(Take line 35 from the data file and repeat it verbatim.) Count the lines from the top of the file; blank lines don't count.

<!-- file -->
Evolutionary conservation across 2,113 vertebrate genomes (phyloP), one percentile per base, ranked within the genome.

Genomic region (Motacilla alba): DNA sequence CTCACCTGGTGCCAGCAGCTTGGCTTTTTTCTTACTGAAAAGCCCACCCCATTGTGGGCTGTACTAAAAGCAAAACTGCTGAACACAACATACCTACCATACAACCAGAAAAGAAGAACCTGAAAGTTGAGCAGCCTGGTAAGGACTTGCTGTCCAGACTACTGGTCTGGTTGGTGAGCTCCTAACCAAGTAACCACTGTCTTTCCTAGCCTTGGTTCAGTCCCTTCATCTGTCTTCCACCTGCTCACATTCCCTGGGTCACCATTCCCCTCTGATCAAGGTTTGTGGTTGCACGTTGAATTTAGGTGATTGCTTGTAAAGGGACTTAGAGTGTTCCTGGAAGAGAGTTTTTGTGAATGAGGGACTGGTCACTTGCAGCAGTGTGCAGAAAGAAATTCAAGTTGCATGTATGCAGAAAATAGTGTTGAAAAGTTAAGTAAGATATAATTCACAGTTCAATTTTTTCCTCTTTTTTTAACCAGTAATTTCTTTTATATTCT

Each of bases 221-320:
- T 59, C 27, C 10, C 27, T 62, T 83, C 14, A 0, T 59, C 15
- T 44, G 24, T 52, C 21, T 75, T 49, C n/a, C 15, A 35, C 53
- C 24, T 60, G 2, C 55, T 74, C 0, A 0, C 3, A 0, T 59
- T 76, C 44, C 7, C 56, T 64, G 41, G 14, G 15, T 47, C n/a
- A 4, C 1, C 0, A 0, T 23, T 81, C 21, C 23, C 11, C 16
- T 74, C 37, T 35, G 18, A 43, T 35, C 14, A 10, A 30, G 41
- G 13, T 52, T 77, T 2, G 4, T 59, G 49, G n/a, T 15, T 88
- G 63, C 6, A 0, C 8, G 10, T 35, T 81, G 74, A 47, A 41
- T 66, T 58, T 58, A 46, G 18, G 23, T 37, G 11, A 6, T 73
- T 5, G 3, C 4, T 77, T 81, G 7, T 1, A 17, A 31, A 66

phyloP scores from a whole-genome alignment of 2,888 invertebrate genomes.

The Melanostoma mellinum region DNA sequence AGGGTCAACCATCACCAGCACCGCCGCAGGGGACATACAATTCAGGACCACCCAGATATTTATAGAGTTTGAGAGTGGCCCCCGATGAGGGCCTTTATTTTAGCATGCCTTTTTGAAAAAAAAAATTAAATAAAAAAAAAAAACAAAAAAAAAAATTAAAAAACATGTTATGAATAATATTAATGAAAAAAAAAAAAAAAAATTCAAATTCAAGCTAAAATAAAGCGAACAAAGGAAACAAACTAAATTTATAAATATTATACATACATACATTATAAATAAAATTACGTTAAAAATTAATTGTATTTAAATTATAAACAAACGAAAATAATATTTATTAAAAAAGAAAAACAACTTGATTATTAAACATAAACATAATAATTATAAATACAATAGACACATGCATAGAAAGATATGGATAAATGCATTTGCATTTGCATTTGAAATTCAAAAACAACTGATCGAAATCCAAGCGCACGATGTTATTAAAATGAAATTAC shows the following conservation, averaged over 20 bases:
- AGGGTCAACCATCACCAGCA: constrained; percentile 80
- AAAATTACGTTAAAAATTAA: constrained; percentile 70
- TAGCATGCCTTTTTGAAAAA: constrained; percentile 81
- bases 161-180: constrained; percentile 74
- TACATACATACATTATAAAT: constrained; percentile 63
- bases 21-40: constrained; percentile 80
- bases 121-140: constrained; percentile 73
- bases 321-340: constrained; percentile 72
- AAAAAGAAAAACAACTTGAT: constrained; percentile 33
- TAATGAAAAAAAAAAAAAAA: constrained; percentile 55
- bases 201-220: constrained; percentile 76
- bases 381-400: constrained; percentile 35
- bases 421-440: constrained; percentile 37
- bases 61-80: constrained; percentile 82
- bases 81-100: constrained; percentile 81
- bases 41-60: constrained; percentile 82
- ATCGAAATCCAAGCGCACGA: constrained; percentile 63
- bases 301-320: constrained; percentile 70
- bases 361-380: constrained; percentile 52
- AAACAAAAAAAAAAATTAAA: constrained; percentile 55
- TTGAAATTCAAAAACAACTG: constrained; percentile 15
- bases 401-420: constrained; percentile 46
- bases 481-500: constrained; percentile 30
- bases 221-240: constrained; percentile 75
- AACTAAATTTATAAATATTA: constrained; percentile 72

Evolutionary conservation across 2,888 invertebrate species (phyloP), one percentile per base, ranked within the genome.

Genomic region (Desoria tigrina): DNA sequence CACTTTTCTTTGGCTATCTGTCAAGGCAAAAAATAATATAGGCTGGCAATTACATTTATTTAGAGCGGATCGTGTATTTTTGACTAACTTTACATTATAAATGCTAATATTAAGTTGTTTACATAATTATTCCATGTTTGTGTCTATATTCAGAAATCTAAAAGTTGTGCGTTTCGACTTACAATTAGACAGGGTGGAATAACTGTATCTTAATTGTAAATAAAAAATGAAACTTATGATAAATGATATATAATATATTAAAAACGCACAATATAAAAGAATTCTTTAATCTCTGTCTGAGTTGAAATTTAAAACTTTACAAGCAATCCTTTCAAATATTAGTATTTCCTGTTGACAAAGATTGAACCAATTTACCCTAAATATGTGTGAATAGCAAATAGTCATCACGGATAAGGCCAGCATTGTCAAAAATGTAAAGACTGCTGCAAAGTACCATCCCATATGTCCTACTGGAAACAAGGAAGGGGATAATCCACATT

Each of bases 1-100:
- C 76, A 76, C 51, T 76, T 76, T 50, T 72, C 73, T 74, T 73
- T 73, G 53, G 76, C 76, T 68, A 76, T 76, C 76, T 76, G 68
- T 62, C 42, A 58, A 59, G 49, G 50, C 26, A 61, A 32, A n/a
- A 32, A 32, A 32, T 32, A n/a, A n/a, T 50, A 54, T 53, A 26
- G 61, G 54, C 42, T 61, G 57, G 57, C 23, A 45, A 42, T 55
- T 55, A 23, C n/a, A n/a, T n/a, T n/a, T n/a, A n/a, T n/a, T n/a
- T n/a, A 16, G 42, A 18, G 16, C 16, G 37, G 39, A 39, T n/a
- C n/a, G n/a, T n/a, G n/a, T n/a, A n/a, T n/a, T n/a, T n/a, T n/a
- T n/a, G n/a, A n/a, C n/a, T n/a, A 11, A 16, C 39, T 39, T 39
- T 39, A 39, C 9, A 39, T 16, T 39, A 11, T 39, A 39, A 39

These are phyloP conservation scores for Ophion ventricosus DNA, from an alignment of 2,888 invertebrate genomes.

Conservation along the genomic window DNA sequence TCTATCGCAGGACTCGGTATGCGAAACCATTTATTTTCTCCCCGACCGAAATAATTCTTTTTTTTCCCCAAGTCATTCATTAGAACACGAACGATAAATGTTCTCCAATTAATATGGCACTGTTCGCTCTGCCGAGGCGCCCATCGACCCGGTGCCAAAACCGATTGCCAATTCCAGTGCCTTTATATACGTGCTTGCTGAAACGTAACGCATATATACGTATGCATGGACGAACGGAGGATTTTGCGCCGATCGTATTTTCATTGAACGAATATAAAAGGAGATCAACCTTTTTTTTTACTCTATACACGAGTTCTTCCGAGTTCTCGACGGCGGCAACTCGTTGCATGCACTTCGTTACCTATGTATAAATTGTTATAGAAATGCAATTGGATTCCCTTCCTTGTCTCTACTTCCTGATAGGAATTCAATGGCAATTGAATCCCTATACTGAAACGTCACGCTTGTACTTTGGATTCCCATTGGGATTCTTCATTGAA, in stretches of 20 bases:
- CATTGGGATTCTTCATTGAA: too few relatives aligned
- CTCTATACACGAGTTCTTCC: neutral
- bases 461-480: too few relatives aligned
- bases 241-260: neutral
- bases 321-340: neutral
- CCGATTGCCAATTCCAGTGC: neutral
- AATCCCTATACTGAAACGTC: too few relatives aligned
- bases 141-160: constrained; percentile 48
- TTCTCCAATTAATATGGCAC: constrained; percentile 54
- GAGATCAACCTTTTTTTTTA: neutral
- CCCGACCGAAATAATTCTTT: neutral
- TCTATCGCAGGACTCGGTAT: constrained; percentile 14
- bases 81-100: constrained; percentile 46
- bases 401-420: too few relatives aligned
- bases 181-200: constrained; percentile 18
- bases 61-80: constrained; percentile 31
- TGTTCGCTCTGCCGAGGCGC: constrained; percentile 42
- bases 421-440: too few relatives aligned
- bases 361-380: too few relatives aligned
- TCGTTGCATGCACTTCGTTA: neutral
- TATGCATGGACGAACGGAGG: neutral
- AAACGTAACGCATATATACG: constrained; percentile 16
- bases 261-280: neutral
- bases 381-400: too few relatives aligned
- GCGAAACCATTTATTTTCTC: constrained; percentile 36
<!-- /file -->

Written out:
- AAACAAAAAAAAAAATTAAA: constrained; percentile 55